For this classic Eggs Florentine, creamed spinach is spooned onto rounds of buttered toast and topped with poached eggs and hollandaise sauce. Chopped chives finish it perfectly.
Eggs Florentine, Benedict, and Arnold. The names always remind me of a Revolutionary War spy ring. But actually, they’re three classic egg preparations. For the vegetarians among us, there are eggs Florentine, made with creamed spinach and hollandaise sauce. Pescatarians can enjoy eggs Arnold made with smoked salmon in place of spinach, while the carnivores out there can dig into lovely poached eggs topped with thick-cut ham, otherwise known as eggs Benedict. Ain’t options grand?–David Leite
WHAT IS THE EASIEST WAY TO MAKE HOLLANDAISE SAUCE?
Are you hollandaise-averse? Not in terms of eating the classic egg topper, but in terms of making this traditional and, for some, terrifying sauce? Rest easy. We’ve got an even easier-peasier alternative to hollandaise sauce. It’s a blender hollandaise recipe you can make in place of the one found below. Your choice.
For this classic Eggs Florentine, creamed spinach is spooned onto rounds of buttered toast and topped with poached eggs and hollandaise sauce. Chopped chives finish the dish.
For the hollandaise sauce
Make the hollandaise sauce
Place a saucepan of water over medium heat. You want the water to be simmering, not boiling. Place a heatproof bowl containing the egg yolks over but not touching the pan of water. Start whisking immediately.
Slowly add the butter to the egg yolks, a few pieces at a time, whisking vigorously until it’s incorporated before adding more butter. Keep the temperature beneath the butter on low and take your time, adding the butter s-l-o-w-l-y. The key thing here is low and slow so the eggs do not scramble. Instead, you want to emulsify the egg and butter together. [Editor’s Note: Basically, you want to melt the butter without scrambling the eggs.]
Keep cooking and stirring until the hollandaise sauce has thickened enough to coat the back of a wooden spoon. If it gets too thick, add a splash of cold water. Season to taste with salt and pepper and add a squeeze of lemon juice for a touch of sharpness to smooth out that creamy richness. Serve as soon as possible, as hollandaise does not reheat well. Trust us.
Make and assemble the eggs Florentine
Melt the butter in a large skillet over medium heat. Pour in the heavy cream, and let simmer for a minute or so, until it starts to reduce and thicken. Throw in the spinach leaves and cook for 2 to 3 minutes, until the leaves have wilted. Pull the skillet from the heat and season the spinach with salt, pepper, and the nutmeg.
Fill a deepish saucepan with about 3 inches of water and bring it to a gentle, not rolling, boil. Add the vinegar and stir to make a whirlpool effect. Crack the 4 eggs carefully into the pot. The whirlpool and the vinegar will help each egg white stay together rather than stretch into some ghastly amoeba-like shape.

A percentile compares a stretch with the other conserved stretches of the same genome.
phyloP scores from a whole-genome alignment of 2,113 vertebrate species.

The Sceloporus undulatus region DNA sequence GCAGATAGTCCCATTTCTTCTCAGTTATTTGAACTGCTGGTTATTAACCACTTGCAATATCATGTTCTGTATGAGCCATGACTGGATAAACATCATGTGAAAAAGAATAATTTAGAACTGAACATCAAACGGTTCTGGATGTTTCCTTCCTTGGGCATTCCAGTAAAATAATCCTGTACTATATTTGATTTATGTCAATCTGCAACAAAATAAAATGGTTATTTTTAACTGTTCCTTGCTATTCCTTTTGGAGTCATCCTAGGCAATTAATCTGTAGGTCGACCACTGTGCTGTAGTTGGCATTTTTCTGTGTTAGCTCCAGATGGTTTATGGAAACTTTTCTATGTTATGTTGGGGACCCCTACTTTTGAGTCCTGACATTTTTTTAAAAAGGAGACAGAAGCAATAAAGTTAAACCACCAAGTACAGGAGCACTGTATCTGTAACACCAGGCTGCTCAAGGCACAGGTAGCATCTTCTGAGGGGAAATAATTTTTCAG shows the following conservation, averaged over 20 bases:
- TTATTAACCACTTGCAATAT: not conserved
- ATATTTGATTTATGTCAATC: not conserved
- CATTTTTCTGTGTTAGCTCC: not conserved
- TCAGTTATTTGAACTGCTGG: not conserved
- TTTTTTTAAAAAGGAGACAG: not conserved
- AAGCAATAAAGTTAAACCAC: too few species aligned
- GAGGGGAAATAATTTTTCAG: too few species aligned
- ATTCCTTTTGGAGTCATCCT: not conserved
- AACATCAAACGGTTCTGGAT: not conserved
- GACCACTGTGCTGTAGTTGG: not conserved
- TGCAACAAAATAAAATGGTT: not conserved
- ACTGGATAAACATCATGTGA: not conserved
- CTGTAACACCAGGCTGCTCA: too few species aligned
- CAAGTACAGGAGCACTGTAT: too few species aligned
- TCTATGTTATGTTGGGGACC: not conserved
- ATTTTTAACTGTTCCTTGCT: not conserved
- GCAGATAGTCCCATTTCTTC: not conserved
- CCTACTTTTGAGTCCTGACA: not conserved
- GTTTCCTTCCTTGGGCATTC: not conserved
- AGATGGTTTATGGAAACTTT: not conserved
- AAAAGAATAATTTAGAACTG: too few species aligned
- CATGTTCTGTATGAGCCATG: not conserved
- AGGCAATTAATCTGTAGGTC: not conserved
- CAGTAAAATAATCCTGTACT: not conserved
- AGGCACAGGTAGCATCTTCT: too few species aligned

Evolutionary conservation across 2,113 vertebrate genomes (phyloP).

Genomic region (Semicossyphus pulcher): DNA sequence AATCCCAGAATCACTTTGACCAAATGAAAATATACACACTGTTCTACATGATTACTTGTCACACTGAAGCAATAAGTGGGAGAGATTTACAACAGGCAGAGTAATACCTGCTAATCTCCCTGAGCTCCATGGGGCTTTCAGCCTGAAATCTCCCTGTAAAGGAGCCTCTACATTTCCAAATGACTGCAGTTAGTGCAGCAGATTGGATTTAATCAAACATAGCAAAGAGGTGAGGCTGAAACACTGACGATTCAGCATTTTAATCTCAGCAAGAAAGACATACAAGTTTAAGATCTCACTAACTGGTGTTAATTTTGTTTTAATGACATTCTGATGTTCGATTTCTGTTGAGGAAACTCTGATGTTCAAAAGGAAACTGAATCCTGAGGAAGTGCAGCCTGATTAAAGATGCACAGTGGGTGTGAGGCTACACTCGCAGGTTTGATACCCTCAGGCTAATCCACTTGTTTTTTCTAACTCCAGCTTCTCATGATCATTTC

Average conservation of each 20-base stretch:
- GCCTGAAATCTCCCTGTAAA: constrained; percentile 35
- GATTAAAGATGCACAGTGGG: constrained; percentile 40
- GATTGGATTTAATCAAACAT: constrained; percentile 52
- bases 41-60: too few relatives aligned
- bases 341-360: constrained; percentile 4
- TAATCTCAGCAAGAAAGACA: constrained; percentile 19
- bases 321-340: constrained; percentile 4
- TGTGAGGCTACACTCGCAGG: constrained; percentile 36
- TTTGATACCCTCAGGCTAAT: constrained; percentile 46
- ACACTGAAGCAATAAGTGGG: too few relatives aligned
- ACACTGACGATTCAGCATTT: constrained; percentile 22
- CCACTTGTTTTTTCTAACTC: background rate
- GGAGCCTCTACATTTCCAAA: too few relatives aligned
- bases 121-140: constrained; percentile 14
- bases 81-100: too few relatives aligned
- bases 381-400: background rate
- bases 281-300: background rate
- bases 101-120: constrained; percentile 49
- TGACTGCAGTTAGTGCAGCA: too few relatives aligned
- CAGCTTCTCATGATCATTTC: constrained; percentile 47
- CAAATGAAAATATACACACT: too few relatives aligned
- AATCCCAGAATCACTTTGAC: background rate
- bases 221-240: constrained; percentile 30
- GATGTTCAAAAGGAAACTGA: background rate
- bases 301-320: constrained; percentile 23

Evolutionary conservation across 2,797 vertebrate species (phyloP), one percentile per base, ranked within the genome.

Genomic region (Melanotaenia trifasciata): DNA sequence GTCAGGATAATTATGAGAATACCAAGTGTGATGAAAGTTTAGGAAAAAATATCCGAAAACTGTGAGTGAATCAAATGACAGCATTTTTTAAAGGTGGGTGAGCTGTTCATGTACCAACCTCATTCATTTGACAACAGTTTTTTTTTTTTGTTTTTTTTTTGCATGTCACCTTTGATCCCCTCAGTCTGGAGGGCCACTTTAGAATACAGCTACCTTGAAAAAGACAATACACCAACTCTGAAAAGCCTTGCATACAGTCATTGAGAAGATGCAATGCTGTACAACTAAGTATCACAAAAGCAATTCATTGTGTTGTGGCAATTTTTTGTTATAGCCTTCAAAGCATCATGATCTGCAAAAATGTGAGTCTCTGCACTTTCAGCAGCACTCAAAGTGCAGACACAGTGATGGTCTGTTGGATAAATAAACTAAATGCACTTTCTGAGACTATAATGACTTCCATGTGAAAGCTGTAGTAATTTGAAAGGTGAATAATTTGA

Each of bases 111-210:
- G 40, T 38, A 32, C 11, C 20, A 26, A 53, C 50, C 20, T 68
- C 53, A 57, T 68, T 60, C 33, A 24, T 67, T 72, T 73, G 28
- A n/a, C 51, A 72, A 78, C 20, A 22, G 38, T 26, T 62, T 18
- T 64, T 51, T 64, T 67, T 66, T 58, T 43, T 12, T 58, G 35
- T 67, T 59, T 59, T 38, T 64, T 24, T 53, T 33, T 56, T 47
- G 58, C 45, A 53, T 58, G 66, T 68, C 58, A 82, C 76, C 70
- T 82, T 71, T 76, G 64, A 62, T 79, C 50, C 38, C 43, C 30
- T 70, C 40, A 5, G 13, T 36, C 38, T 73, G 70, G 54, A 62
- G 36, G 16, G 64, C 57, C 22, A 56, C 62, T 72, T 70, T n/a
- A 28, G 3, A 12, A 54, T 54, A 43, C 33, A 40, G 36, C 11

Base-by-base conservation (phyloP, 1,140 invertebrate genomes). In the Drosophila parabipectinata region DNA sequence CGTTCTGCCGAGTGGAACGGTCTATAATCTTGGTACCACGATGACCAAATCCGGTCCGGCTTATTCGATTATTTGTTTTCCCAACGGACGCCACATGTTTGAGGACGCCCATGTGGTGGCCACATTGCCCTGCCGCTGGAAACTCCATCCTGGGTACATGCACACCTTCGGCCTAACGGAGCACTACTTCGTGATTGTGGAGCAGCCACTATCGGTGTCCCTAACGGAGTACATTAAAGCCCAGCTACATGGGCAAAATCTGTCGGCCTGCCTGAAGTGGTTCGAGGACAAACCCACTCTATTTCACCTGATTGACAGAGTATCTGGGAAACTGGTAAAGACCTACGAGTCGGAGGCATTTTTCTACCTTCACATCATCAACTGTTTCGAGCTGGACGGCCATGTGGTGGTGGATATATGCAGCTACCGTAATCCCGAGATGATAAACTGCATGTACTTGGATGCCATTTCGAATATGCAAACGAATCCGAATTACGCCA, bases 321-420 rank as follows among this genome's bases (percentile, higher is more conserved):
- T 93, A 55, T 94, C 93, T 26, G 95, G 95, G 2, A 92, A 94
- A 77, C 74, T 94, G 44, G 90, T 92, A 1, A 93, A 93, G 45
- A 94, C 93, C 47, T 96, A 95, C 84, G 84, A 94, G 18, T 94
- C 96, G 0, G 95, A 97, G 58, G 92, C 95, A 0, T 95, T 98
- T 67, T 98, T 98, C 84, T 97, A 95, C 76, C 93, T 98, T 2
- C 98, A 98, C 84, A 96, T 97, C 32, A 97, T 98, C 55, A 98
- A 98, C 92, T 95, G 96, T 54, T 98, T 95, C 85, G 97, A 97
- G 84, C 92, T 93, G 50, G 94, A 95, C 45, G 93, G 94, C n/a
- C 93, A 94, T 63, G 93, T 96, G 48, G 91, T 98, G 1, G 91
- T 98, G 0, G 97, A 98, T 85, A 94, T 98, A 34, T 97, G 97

Allow the eggs to gently simmer for 2 to 3 minutes. You’re aiming for a wobbly but well-cooked white with a runny yolk. Using a slotted spoon, gently move the eggs to a paper towel-lined plate to soak up the excess water.
Top the buttered toast with the creamed spinach. If you’ve got the time and the inclination, you can cut the toast into circles just slightly larger than the egg using a biscuit cutter. Carefully place an egg on top of each stack and spoon a generous helping of hollandaise on top. Garnish the eggs Florentine with the cress or chives.
Eggs Florentine variations
Ah, the classic. For this, use thick-cut ham slices in place of the creamed spinach.
Instead of creamed spinach, cut a few slices of excellent-quality fresh smoked salmon and slap them on the toast.
Use some marvelously lovely bacon (you are making your own homemade bacon, right?) instead of the spinach, and top with a tomato slice.
Swap out the spinach for a crab cake.
In this version, the spinach is replaced with artichokes, anchovies, and a few shavings of truffle. (Truffle oil would work in its place if needed, natch.)
Fried Green Tomato Benedict
For this little gem, replace the spinach with a crunchy fried green tomato.
Serving: 1portionCalories: 834kcal (42%)Carbohydrates: 16g (5%)Protein: 13g (26%)Fat: 81g (125%)Saturated Fat: 48g (300%)Polyunsaturated Fat: 5gMonounsaturated Fat: 22gTrans Fat: 3gCholesterol: 521mg (174%)Sodium: 281mg (12%)Potassium: 565mg (16%)Fiber: 2g (8%)Sugar: 2g (2%)Vitamin A: 9750IU (195%)Vitamin C: 23mg (28%)Calcium: 175mg (18%)Iron: 4mg (22%)
Originally published April 17, 2014